Wednesday, February 18, 2015

{the best ice-breaker}


Over coffee with Karlie this morning, I had that conversation about girls again.

Cliques. 

First impressions.

Intimidation and judgement and what to do about it. 

It's one of those topics I think about a lot because I'm a girl. I've been in cliques and I've been out of cliques; I've been overly, uncomfortably aware of the first impressions I've made and I've been intimidated and insecure and I've been judged and I've judged others (that's no fun to admit on the Internet, but there it is) and I don't know what to do about it. 

It's one of those topics that I turn over in my head like a rubik's cube. I feel like other people have been able to work through it and solve it, but when I get close there's that one red square that is on the opposite side of where it's supposed to be and I'm stumped and frustrated and I give up and set it down. Or, you know, throw it across the room and through the window and cringe at the sound of shattering glass and the angry screech from the neighbour's cat as the stupid thing hits it in the head. 

Like, I know the right answer in theory. You should not be in a clique, you should not judge others, you should be friendly and happy and you should not let jealousy or insecurity affect your opinion of other women. You should love everybody. Easy.

For nobody that I know of.

Even the girls that you look at and assume to be super confident and entirely happy with themselves are most likely twisting the puzzle in their minds at least some of the time. 

Anyway, we were having this conversation and discussing that thing that girls do when they first meet each other - you know what I'm talking about? Where we size each other up and, gulp, dare I say judge each other (Oh, don't worry, I know you don't do that, it's probably just us) and, based on that split-second assessment of their 'character', either feel comfortable enough to be friendly and make a connection or decide that the other person is 'snotty' or 'unrelatable' (aka intimidating/makes me feel less-than) or whatever and that we'll probably never be tight? And if that person does fall into category B, we even might (more extremely awkward admissions ahead) even look for something to dislike about that person to 'make up' for the parts of them that appear to be better than us? And then I think we keep doing this even after the first meeting. Even with our friends.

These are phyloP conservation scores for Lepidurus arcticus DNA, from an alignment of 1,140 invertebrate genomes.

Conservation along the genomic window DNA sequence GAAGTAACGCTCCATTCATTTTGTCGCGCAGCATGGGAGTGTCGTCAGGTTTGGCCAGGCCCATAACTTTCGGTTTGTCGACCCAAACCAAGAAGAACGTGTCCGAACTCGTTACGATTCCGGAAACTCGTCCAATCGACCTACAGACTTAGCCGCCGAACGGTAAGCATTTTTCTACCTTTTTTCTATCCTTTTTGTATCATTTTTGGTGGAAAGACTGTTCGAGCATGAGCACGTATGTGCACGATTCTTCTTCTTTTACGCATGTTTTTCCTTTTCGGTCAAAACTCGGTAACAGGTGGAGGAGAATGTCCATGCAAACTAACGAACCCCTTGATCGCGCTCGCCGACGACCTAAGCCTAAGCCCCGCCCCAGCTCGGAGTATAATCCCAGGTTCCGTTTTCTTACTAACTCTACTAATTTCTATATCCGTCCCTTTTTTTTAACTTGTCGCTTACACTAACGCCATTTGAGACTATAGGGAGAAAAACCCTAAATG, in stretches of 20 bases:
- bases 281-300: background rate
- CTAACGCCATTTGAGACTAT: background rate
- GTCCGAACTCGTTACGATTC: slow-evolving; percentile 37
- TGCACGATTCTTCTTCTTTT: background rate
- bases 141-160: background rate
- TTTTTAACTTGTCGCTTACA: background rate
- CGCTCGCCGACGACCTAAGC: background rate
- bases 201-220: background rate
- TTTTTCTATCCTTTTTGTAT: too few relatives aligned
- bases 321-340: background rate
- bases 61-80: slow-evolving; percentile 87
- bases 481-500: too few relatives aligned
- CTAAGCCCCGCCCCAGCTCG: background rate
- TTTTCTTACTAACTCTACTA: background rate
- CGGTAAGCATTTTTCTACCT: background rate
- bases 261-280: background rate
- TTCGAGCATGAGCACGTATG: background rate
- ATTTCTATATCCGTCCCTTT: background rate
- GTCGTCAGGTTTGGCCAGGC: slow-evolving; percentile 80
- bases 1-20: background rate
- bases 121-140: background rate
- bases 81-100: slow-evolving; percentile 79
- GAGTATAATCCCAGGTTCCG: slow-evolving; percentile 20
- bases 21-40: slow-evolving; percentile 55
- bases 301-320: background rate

It's so gross when you actually get introspective about it and realize what you're doing. I watch mean girls in movies do this type of thing and I can see that it's horrible and wrong, and yet, this past week when I met a girl for the first time it didn't stop me from deciding who she was and how close we could be within the first two minutes of meeting her. Based entirely on superficial things like her hair. HER HAIR, YOU GUYS. 

There are a billion layers to this behaviour that involve both understanding where your self-worth comes from and understanding the value and worth of the women around you. It's heart-level stuff and I feel like I might be working on it until I'm 112 and almost everyone I know is dead. (I'm nothing if not insanely encouraging.)